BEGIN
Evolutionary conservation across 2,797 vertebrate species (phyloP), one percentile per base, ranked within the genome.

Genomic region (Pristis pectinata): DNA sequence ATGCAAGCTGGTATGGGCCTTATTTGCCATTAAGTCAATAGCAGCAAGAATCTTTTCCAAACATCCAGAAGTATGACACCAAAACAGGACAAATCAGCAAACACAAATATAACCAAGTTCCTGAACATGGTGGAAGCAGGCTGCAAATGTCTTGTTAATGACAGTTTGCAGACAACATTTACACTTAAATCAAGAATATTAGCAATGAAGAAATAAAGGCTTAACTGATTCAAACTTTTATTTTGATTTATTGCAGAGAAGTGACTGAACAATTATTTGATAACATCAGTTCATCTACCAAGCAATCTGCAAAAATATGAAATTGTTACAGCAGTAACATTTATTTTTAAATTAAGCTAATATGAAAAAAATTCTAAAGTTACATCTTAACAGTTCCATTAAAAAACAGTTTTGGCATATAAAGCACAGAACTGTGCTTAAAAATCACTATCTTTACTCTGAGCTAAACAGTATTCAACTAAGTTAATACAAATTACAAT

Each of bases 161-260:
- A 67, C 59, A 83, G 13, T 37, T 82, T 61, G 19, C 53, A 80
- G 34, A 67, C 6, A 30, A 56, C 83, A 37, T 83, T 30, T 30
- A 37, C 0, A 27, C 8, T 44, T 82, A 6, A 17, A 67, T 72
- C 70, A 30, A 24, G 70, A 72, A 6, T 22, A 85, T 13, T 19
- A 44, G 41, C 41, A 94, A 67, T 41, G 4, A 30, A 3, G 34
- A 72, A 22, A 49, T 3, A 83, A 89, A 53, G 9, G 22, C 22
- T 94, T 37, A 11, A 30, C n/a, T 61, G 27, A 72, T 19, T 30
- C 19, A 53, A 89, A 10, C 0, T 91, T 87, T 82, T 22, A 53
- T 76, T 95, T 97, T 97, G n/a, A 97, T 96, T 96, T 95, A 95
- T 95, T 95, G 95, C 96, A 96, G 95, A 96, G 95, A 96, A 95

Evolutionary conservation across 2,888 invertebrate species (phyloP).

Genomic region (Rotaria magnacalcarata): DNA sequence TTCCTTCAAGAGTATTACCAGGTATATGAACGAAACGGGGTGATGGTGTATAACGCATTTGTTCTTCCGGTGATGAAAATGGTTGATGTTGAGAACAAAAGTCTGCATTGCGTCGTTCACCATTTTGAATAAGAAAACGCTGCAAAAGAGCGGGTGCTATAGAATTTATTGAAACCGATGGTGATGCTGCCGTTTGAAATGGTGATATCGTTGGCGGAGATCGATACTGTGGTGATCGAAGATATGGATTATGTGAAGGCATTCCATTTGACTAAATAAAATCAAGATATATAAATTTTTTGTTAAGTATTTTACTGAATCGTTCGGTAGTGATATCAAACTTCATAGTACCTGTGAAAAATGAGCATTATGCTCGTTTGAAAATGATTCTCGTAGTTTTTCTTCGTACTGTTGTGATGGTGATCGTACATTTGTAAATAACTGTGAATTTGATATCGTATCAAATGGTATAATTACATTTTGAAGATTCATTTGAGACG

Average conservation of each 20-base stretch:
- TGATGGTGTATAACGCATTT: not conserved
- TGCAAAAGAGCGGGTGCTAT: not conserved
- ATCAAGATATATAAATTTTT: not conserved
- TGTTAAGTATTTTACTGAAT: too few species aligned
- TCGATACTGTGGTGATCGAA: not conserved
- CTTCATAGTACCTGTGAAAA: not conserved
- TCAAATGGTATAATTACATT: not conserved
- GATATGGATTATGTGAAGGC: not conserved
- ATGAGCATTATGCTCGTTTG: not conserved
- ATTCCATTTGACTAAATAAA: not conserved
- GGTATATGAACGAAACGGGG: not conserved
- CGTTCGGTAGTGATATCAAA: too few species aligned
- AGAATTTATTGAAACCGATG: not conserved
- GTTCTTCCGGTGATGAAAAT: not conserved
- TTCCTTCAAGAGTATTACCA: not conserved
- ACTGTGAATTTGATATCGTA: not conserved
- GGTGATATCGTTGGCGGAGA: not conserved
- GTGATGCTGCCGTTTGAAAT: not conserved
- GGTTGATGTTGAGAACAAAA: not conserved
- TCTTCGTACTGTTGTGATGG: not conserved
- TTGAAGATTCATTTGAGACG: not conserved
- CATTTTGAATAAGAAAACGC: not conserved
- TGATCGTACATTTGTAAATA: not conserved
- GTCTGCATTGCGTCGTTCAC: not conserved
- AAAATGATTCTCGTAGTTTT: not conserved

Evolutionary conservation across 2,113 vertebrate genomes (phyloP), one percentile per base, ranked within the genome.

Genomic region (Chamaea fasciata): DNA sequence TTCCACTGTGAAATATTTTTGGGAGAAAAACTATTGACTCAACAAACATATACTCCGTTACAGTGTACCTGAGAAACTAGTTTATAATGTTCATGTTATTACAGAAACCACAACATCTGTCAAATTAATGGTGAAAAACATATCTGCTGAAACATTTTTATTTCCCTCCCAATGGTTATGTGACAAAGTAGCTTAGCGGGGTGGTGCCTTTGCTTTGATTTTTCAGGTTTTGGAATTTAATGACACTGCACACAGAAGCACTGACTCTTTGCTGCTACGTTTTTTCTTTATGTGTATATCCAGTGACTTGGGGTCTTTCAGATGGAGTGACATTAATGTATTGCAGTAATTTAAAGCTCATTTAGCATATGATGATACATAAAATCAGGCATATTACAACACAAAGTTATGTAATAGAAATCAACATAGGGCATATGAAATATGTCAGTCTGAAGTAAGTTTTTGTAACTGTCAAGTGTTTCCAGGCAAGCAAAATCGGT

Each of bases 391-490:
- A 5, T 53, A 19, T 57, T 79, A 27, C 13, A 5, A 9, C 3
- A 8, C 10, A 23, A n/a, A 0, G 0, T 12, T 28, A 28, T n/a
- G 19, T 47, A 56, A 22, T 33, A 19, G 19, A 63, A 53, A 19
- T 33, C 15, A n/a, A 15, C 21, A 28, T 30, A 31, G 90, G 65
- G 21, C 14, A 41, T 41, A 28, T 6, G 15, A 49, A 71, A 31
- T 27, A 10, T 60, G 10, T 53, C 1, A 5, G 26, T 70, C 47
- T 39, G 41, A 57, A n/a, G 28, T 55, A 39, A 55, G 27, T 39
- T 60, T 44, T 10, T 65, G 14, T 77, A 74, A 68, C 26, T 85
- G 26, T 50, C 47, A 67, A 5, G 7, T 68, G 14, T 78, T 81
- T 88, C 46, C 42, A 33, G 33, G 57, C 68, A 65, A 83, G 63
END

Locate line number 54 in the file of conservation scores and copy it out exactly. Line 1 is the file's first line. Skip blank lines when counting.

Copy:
- T 88, C 46, C 42, A 33, G 33, G 57, C 68, A 65, A 83, G 63